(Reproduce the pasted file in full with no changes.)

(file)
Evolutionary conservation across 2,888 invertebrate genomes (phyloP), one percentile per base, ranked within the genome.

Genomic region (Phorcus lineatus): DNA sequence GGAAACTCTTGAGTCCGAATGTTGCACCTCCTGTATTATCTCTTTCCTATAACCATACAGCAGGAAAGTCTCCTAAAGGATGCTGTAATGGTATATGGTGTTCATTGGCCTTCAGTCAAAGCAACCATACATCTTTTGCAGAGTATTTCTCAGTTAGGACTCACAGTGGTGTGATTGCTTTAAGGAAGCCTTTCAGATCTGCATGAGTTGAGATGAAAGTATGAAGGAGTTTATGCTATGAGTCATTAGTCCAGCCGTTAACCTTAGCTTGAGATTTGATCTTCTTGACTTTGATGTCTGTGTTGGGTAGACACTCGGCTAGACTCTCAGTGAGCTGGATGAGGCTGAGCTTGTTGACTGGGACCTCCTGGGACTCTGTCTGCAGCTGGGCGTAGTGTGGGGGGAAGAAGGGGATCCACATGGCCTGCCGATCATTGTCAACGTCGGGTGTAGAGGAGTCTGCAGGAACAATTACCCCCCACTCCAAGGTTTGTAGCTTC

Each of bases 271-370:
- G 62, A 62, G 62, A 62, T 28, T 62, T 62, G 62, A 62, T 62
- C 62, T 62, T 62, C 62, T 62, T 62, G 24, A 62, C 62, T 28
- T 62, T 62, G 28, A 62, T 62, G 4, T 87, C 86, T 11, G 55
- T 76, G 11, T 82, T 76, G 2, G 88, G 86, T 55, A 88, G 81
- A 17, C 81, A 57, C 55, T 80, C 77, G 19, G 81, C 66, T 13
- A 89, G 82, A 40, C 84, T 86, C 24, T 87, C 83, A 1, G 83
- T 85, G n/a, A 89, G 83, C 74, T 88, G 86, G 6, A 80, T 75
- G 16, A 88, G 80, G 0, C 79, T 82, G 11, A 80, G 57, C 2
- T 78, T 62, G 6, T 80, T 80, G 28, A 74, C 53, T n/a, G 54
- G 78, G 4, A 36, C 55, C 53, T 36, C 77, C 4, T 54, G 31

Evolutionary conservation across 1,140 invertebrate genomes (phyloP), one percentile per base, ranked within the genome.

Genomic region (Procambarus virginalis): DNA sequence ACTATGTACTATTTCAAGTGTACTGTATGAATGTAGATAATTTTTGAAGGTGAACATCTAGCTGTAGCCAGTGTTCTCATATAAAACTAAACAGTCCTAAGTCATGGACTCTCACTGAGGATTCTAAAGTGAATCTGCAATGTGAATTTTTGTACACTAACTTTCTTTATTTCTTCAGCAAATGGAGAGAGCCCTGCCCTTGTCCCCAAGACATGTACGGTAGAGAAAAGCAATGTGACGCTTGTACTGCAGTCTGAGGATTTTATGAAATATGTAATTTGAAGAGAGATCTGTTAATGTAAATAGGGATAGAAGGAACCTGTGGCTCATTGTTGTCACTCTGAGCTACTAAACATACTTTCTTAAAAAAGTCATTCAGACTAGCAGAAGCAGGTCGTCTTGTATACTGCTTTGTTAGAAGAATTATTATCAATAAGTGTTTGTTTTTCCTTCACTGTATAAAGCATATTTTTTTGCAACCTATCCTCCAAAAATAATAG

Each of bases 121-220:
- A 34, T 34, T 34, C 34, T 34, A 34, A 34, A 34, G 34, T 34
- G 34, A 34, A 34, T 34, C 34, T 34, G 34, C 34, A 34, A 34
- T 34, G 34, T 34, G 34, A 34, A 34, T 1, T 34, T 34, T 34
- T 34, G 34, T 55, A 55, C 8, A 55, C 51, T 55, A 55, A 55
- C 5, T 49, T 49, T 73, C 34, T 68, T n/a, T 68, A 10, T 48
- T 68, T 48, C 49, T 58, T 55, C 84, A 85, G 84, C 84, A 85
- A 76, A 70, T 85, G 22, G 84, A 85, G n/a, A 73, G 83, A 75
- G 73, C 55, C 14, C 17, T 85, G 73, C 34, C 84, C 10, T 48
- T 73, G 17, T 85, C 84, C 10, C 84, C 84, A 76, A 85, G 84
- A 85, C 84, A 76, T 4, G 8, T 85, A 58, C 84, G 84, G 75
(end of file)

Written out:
Evolutionary conservation across 2,888 invertebrate genomes (phyloP), one percentile per base, ranked within the genome.

Genomic region (Phorcus lineatus): DNA sequence GGAAACTCTTGAGTCCGAATGTTGCACCTCCTGTATTATCTCTTTCCTATAACCATACAGCAGGAAAGTCTCCTAAAGGATGCTGTAATGGTATATGGTGTTCATTGGCCTTCAGTCAAAGCAACCATACATCTTTTGCAGAGTATTTCTCAGTTAGGACTCACAGTGGTGTGATTGCTTTAAGGAAGCCTTTCAGATCTGCATGAGTTGAGATGAAAGTATGAAGGAGTTTATGCTATGAGTCATTAGTCCAGCCGTTAACCTTAGCTTGAGATTTGATCTTCTTGACTTTGATGTCTGTGTTGGGTAGACACTCGGCTAGACTCTCAGTGAGCTGGATGAGGCTGAGCTTGTTGACTGGGACCTCCTGGGACTCTGTCTGCAGCTGGGCGTAGTGTGGGGGGAAGAAGGGGATCCACATGGCCTGCCGATCATTGTCAACGTCGGGTGTAGAGGAGTCTGCAGGAACAATTACCCCCCACTCCAAGGTTTGTAGCTTC

Each of bases 271-370:
- G 62, A 62, G 62, A 62, T 28, T 62, T 62, G 62, A 62, T 62
- C 62, T 62, T 62, C 62, T 62, T 62, G 24, A 62, C 62, T 28
- T 62, T 62, G 28, A 62, T 62, G 4, T 87, C 86, T 11, G 55
- T 76, G 11, T 82, T 76, G 2, G 88, G 86, T 55, A 88, G 81
- A 17, C 81, A 57, C 55, T 80, C 77, G 19, G 81, C 66, T 13
- A 89, G 82, A 40, C 84, T 86, C 24, T 87, C 83, A 1, G 83
- T 85, G n/a, A 89, G 83, C 74, T 88, G 86, G 6, A 80, T 75
- G 16, A 88, G 80, G 0, C 79, T 82, G 11, A 80, G 57, C 2
- T 78, T 62, G 6, T 80, T 80, G 28, A 74, C 53, T n/a, G 54
- G 78, G 4, A 36, C 55, C 53, T 36, C 77, C 4, T 54, G 31

Evolutionary conservation across 1,140 invertebrate genomes (phyloP), one percentile per base, ranked within the genome.

Genomic region (Procambarus virginalis): DNA sequence ACTATGTACTATTTCAAGTGTACTGTATGAATGTAGATAATTTTTGAAGGTGAACATCTAGCTGTAGCCAGTGTTCTCATATAAAACTAAACAGTCCTAAGTCATGGACTCTCACTGAGGATTCTAAAGTGAATCTGCAATGTGAATTTTTGTACACTAACTTTCTTTATTTCTTCAGCAAATGGAGAGAGCCCTGCCCTTGTCCCCAAGACATGTACGGTAGAGAAAAGCAATGTGACGCTTGTACTGCAGTCTGAGGATTTTATGAAATATGTAATTTGAAGAGAGATCTGTTAATGTAAATAGGGATAGAAGGAACCTGTGGCTCATTGTTGTCACTCTGAGCTACTAAACATACTTTCTTAAAAAAGTCATTCAGACTAGCAGAAGCAGGTCGTCTTGTATACTGCTTTGTTAGAAGAATTATTATCAATAAGTGTTTGTTTTTCCTTCACTGTATAAAGCATATTTTTTTGCAACCTATCCTCCAAAAATAATAG

Each of bases 121-220:
- A 34, T 34, T 34, C 34, T 34, A 34, A 34, A 34, G 34, T 34
- G 34, A 34, A 34, T 34, C 34, T 34, G 34, C 34, A 34, A 34
- T 34, G 34, T 34, G 34, A 34, A 34, T 1, T 34, T 34, T 34
- T 34, G 34, T 55, A 55, C 8, A 55, C 51, T 55, A 55, A 55
- C 5, T 49, T 49, T 73, C 34, T 68, T n/a, T 68, A 10, T 48
- T 68, T 48, C 49, T 58, T 55, C 84, A 85, G 84, C 84, A 85
- A 76, A 70, T 85, G 22, G 84, A 85, G n/a, A 73, G 83, A 75
- G 73, C 55, C 14, C 17, T 85, G 73, C 34, C 84, C 10, T 48
- T 73, G 17, T 85, C 84, C 10, C 84, C 84, A 76, A 85, G 84
- A 85, C 84, A 76, T 4, G 8, T 85, A 58, C 84, G 84, G 75